How I Met My Heroes, Why All Vegans Are Activists, and The Internet

They say you should never meet your heroes because you will just be disappointed. I can say this is not true.

Last Saturday I had the privilege of meeting two of the giants in the whole foods plant-based/vegan movement: Mr. Rich Roll and Mr. David Carter.

I have written about both before on this blog, so check out there posts here (Rich Roll & David Carter).

Each are vegan/plant-based athletes that have inspired my way of thinking in a big way. Rich proved that running on nothing but plants not only isn’t a hindrance to performance, but is a boon in a big way. Rich has defied more odds as an athlete than just about anyone I can think of in the endurance world. And his podcast (The Rich Roll Podcast) is transformative and life changing. Add it to your list NOW.

David Carter has done the same, but in the opposite world — the National Football League, as an offensive lineman. He has proved you can build serious muscle eating nothing but plants.

I recently told a friend about David Carter being 300 pounds and all vegan muscle and he said immediately “where does he get his protein??”

To which I responded, as I always do: food.

Protein is a non-issue, and one I’ve also written about (and here and here and here).

But I am not here to rehash what I’ve already said. Instead, I am here to talk about the vegan and plant-based movement.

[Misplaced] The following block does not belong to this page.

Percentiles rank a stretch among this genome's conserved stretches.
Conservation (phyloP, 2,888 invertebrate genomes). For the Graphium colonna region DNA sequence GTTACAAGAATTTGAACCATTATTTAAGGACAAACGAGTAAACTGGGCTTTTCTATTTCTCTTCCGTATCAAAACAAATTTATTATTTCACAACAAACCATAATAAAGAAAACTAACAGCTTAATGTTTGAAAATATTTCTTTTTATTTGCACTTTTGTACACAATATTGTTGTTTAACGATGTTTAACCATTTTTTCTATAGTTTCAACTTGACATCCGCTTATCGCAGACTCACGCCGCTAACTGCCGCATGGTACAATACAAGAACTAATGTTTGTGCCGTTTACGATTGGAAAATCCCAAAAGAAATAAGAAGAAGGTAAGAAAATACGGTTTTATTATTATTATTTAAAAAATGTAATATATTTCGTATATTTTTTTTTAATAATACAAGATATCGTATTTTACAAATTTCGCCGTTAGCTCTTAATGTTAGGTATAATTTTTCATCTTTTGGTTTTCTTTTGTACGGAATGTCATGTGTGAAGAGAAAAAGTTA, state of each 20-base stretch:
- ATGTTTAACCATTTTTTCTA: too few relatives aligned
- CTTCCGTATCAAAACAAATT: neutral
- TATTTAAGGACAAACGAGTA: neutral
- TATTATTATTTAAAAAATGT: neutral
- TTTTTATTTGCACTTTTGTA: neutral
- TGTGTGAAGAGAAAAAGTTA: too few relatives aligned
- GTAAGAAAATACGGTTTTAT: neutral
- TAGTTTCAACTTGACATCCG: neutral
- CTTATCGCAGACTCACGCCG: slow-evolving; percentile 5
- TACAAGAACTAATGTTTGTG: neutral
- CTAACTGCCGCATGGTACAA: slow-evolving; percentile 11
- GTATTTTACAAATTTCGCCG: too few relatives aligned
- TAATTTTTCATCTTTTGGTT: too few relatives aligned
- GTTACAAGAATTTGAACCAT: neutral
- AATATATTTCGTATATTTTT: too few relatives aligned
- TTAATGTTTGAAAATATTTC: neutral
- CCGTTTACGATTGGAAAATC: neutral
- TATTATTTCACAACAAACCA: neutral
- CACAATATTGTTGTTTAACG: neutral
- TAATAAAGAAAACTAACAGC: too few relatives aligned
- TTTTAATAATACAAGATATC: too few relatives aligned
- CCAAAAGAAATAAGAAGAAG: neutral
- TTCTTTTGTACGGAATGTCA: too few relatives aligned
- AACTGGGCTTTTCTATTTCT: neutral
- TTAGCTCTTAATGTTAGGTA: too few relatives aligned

On Saturday I attended the DC Veg Fest in the cold, blustery rain that was supposed to be Hurricane Joaquin. And despite the dreary weather, it was impossible to tell if the festival was any less busy because of it. It was packed. And it was awesome.

Both Rich and David spoke, along with Farm Sanctuary founder Gene Baur. And one audience member had a question for Rich that really got me thinking.

She asked if he felt like we are at a tipping point as a movement, that our numbers are increasing as more and more people everyday are awakened to the realities of animal agriculture. She asked about the theory that once you hit 3.5% of the population that any movement takes on its own momentum and grows exponentially greater.

And Rich answered the exact same way I would have:


Of course he was more effusive on the subject, but a simple answer is appropriate.

Yes, yes it does feel like there is real momentum behind vegan and plant-based eating. It has never been easier to find great tasting and healthy vegan options at restaurants and in grocery stores. That’s a sign that consumer demand is growing.

The Millenial Generation (talkin about my generation) is said to be significantly more prone to vegan and vegetarian eating. Another sign.

And documentaries like Forks Over Knives and Cowspiracy do incredibly well on Netflix and that is a big sign, and a big reason why momentum is growing.

The internet has made it much easier for the truth to get out. We see this in all realms of life, not just eating. Think Ferguson and the issue of police brutality. Has this all of a sudden become an issue? No of course not! It’s been happening for decades, but the ubiquity of smartphones and YouTube makes it easier to shine the light on a dark piece of human behavior.